"An independent contractor is one who engages to perform a certain service for another, according to his own manner and method, free from control and directions of his employer in all matters connected with the performance of the service, except as to the result or product of the work."
¶13 In this case it appeared that the Southern Construction Company employed the claimant to deliver gravel on a construction job for 20 cents per ton mile as his compensation. It further appeared that the claimant owned a truck and was at liberty to drive the truck, or he could even employ another, and the court, in the body of the opinion, in discussing the facts of the case, said:
"The construction company was not obligated to exercise any control over the claimant or his driver in the method and manner employed in the performance of the service. The construction company owed no duty to inspect the truck and maintain the same in proper repairs. The employer was concerned only with the delivery of the gravel on the construction job at the place it designated."
And further in the opinion the court said:
"The only direction or supervision exercised by the construction company in connection with the performance of the service, was to point out to the claimant the gravel to be hauled and the place where it was to be delivered."
¶14 To the same effect are the following cases: Wagoner v. A. A. Davis Construction Co., 112 Okla. 231, 240 P. 618, wherein the employee was hired to haul gravel at a stipulated price per cubic yard, depending upon the distance hauled, using his own trucks. In this case the Industrial Commission made its order denying the claimant any award because he was an independent contractor and not an employee within the terms of the act, and this court sustained that order.
¶15 Pine v. Industrial Commission, 148 Okla. 200, 298 P. 276, wherein claimant was employed to haul gravel for construction work at 60 cents per cubic yard, using his own truck.
¶16 Oklahoma Publishing Co. v. Greenlee, 150 Okla. 69, 300 P. 684, wherein the employee was under contract to deliver papers, receiving a weekly salary plus a certain commission for delivering papers which he received, then handled and delivered in his own way and in his own conveyance.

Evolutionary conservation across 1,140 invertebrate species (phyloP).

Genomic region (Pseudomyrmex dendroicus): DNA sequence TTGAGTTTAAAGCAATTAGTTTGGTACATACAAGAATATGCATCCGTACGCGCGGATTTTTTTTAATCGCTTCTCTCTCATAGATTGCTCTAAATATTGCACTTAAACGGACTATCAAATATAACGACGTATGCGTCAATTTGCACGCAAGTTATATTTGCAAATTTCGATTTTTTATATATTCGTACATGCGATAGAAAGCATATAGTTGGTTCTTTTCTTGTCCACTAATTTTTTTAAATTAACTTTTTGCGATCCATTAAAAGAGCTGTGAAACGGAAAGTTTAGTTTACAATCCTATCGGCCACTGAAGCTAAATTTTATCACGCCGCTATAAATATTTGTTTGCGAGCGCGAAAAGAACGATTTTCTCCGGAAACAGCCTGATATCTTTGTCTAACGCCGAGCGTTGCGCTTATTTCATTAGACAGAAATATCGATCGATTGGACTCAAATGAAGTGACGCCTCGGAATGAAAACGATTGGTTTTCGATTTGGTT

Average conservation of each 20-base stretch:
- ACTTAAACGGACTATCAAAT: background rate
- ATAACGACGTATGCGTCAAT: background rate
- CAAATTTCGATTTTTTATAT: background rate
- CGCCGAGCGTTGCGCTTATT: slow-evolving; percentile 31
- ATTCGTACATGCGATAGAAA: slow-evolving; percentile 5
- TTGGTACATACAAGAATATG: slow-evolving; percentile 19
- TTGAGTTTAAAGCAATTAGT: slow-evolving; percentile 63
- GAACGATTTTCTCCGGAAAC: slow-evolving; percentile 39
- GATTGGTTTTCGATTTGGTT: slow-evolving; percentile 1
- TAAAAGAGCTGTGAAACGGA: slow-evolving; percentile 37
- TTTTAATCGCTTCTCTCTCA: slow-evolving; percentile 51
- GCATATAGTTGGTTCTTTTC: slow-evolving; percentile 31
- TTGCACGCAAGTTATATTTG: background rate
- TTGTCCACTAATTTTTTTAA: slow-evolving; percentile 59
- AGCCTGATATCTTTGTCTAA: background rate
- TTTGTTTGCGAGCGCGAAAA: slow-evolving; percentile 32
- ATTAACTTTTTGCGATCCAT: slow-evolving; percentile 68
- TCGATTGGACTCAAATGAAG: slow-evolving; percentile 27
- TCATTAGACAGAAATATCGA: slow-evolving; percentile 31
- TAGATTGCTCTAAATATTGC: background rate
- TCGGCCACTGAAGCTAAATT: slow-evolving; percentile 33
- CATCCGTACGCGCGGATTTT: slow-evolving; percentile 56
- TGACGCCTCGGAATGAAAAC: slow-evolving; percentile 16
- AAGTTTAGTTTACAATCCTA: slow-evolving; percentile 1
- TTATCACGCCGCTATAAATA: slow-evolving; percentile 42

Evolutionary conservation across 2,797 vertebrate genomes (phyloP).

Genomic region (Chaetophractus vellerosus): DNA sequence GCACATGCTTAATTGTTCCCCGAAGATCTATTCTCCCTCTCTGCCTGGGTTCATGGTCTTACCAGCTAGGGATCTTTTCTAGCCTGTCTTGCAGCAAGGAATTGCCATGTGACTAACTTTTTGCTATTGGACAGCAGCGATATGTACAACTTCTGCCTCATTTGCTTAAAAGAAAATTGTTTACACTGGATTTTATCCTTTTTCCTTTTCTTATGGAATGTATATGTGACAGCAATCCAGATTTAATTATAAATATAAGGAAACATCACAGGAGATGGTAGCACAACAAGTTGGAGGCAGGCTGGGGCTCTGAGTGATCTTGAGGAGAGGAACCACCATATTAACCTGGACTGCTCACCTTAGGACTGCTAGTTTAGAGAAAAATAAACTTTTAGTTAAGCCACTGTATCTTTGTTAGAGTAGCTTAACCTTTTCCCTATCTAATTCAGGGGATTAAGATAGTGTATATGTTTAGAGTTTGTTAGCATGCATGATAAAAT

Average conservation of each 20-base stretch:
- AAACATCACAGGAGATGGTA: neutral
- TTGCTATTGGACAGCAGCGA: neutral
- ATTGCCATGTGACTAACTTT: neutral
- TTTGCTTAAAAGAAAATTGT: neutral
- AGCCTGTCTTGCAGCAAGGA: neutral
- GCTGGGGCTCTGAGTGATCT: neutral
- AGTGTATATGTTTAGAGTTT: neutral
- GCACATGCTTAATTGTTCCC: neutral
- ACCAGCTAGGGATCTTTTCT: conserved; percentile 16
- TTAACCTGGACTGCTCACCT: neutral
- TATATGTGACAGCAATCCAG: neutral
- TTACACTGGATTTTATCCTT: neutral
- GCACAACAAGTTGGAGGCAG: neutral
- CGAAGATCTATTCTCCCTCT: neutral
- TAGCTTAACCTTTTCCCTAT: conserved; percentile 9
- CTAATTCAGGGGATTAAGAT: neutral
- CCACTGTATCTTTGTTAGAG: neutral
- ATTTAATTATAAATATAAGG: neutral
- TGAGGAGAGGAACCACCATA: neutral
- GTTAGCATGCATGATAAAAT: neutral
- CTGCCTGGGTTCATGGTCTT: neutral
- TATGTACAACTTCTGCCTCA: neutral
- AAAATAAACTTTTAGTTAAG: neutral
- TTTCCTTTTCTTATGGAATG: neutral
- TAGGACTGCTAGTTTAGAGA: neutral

¶17 In all of these last-cited cases it was held the claimant was an independent contractor, and not an employee within the terms, provisions, and meaning of the Workmen's Compensation Act.
¶18 It is argued at length and with commendable zeal, perhaps, that the claimant was under legal age, and therefore not capable of making any contract which he could not avoid, and that for this reason he could not be an independent contractor. We might agree with all of the authorities cited and arguments made to the effect that claimant could avoid any contract he made because under legal age; still, we would be unable to follow counsel to the conclusion that the claimant was an employee, which he certainly was not in this case, because of the fact that by reason of lack of mature age, he could avoid any contract he made. We are not called upon in this case to say whether the claimant's contract must be enforced, or whether he may avoid same. So far as the record shows every contract that he made with Earl Evans, doing business as Hurry Messenger Service, has been fully executed, and he has been paid the contract price, and no objection has been made by the claimant, or any one else, to any or either of such contracts. It is true, of course, that a minor may maintain an action for an award as an employee under the act under consideration ( United States F. & G. Co. v. Cruce, 129 Okla. 60, 263 P. 462), but he cannot prevail when the facts disclose he was not an employee as contemplated by the act.
¶19 Counsel for respondent and claimant, Marion Griffin, in his brief cites no authority for his contentions that the employment of Marion Griffin was hazardous employment as defined by the Workmen's Compensation Law, and we conclude in this case that the claimant, Marion Griffin, was an independent contractor, and that the employment in this case is not one in which an injured employee is entitled to an award under the Workmen's Compensation Law, and for these reasons, the award is vacated, with directions to the State Industrial Commission to dismiss the claim for want of jurisdiction.
¶20 RILEY, C. J., CULLISON, V. C. J., and SWINDALL, ANDREWS, McNEILL, OSBORN, and BAYLESS, JJ., concur. BUSBY, J., absent and not participating.